Determinants of Effective Cross-Border Cooperation

Wednesday, July 16, 2014: 8:45 AM
Room: Booth 50
Oral Presentation
Christian LEUPRECHT , Political Science, Royal Military College of Canada, Kingston, ON, Canada
Todd HATALEY , Royal Military College of Canada, Canada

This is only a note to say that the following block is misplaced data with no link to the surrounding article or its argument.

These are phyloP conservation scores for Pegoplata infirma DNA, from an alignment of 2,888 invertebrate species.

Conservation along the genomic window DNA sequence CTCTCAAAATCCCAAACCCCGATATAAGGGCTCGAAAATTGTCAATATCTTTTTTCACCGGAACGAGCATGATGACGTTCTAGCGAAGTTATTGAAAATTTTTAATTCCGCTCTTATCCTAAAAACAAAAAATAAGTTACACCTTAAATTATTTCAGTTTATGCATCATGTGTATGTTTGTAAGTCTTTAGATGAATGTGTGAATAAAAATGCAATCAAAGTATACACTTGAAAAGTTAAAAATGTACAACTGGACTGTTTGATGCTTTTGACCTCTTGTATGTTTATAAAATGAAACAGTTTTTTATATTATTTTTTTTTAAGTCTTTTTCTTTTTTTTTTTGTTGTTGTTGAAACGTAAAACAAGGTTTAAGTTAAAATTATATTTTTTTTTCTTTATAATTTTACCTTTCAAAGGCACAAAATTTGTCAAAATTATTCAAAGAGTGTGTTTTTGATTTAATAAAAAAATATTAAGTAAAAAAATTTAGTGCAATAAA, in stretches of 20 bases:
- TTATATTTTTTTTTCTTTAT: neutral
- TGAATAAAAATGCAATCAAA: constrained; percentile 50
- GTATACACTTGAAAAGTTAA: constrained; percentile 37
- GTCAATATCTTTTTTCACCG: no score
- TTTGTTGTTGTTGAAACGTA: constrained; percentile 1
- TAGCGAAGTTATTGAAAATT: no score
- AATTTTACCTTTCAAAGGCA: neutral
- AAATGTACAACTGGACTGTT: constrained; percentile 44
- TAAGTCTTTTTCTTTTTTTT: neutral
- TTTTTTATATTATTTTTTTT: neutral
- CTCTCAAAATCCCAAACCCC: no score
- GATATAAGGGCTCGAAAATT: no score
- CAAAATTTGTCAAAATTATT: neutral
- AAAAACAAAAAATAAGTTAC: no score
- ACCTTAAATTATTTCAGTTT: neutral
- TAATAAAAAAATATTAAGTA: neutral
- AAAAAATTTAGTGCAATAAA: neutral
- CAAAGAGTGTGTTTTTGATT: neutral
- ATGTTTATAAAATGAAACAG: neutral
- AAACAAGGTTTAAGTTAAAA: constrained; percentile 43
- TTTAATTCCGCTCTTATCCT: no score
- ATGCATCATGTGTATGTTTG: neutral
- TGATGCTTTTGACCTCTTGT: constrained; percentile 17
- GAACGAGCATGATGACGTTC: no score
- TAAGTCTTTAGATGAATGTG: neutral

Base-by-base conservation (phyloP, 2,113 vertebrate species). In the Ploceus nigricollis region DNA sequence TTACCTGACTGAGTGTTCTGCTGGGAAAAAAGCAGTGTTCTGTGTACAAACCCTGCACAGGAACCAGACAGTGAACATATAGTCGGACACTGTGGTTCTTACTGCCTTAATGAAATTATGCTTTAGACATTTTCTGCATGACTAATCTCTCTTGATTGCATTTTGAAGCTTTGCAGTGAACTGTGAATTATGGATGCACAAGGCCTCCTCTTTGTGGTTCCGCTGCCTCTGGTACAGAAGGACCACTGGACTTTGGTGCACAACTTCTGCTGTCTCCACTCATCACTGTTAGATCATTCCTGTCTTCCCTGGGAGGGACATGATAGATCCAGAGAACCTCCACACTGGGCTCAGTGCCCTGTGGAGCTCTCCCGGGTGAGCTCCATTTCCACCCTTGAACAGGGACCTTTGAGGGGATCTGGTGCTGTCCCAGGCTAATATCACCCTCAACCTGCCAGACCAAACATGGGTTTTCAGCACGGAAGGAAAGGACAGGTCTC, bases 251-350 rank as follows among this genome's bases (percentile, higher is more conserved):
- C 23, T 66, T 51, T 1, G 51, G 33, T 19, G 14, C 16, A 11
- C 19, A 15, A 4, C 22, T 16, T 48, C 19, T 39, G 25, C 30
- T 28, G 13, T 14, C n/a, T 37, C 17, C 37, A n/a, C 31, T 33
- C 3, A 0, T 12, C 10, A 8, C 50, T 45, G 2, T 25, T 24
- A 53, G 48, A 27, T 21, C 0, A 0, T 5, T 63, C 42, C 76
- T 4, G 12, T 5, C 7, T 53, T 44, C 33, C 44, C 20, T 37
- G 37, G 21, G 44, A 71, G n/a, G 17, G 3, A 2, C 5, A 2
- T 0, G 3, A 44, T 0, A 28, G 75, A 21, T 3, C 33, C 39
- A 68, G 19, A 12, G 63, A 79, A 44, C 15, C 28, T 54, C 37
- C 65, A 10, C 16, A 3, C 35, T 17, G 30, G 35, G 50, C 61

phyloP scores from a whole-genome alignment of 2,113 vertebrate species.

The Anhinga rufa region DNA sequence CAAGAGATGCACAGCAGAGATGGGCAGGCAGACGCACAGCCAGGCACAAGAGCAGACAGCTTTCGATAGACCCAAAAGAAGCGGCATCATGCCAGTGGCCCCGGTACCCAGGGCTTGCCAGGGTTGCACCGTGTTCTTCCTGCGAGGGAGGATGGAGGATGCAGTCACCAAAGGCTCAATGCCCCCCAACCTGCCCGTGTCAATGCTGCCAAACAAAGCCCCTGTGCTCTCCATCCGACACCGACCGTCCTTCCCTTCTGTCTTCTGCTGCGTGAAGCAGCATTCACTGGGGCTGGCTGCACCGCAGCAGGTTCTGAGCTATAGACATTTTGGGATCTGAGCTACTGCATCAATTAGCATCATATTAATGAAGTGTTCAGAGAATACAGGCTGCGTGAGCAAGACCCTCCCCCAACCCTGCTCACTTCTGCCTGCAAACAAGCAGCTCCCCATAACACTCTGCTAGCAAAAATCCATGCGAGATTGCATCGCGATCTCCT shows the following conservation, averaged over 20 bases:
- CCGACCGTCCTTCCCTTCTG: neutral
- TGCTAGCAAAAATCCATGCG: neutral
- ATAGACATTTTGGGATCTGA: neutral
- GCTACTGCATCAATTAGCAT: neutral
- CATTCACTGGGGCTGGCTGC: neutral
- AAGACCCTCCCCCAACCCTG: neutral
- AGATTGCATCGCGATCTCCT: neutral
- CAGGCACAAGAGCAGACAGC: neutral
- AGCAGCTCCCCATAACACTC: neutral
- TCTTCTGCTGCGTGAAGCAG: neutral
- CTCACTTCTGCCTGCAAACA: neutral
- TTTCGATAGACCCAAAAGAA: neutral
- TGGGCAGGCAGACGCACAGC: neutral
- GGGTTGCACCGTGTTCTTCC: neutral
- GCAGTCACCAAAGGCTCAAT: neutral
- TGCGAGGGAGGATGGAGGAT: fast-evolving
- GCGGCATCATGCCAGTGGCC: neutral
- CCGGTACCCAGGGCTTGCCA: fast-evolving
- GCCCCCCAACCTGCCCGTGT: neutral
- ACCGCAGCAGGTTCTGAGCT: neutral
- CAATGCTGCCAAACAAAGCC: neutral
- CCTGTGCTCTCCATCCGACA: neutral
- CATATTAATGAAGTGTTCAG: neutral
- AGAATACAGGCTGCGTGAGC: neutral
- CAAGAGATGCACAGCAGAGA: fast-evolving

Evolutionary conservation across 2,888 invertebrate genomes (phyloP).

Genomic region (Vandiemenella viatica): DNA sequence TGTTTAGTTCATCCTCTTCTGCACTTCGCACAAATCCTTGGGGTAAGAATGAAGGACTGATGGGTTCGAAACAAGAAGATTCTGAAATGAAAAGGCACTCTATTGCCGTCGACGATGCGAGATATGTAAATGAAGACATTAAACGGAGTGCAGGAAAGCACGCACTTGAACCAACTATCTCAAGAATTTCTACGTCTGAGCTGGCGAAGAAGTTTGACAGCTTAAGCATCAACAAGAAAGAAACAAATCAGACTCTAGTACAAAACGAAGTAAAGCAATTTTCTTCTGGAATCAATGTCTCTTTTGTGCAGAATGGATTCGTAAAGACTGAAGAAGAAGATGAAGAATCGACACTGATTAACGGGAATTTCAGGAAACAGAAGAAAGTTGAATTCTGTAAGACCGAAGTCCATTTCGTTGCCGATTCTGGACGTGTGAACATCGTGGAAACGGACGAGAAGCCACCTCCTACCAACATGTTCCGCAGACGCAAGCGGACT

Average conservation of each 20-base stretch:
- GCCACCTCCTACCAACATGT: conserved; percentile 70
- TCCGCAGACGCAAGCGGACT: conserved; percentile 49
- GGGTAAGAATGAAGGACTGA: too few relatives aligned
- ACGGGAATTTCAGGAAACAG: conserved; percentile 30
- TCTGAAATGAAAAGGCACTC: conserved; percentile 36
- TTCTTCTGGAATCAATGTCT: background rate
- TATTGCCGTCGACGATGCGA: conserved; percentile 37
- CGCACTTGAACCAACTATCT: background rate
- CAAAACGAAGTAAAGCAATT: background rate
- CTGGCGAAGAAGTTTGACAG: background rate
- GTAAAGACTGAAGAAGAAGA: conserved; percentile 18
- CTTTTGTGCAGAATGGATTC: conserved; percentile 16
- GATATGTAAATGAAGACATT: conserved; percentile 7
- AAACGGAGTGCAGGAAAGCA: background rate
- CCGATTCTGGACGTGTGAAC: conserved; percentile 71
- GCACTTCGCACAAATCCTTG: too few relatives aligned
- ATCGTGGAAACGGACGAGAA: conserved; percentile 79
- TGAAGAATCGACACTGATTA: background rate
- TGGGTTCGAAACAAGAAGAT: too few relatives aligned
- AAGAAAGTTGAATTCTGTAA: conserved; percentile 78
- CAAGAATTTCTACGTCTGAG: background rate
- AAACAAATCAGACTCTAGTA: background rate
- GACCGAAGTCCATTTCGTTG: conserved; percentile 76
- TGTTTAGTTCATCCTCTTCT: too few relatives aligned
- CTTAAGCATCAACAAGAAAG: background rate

The world over local communities broach international boundaries.  The borders of the Westphalian system of states have a differentiating effect on policy regimes.  This article hypothesizes that the degrees of collaboration, coordination and cooperation are a function of these communities’ capacity to reduce the transaction costs that differing policy regimes on either side of the border impose.  Scrutiny of this hypothesis, however, requires us to control for variation in a local community’s interaction.  Two phenomena over the past 20 years provide for such variation: the end of the Cold War resulted in new borders that now divided communities that had hitherto functioned as one; the security measures in the aftermath of 9/11 had a similarly deleterious effect on the way cross-border communities functioned.  Narva/Ivangorad across the Estonian-Russian border is an example of the former; Stanstead/Derby Line across the Canada-United States border an example of the latter.  To explain variation across each case study’s outcomes, the paper uses collective-efficacy theory to measure each community’s response as a function of existing networks, supportive institutions, spatial dynamics, leadership, rate of change, economic cost, and organizational capacity.  The findings not only disentangle determinants of collective efficacy among cross-border communities but also provide the beginnings of a model  to facilitate effective cross-border engagement when local communities are confronted with events beyond their control that give rise to national policies with adverse effects on cross-border communities.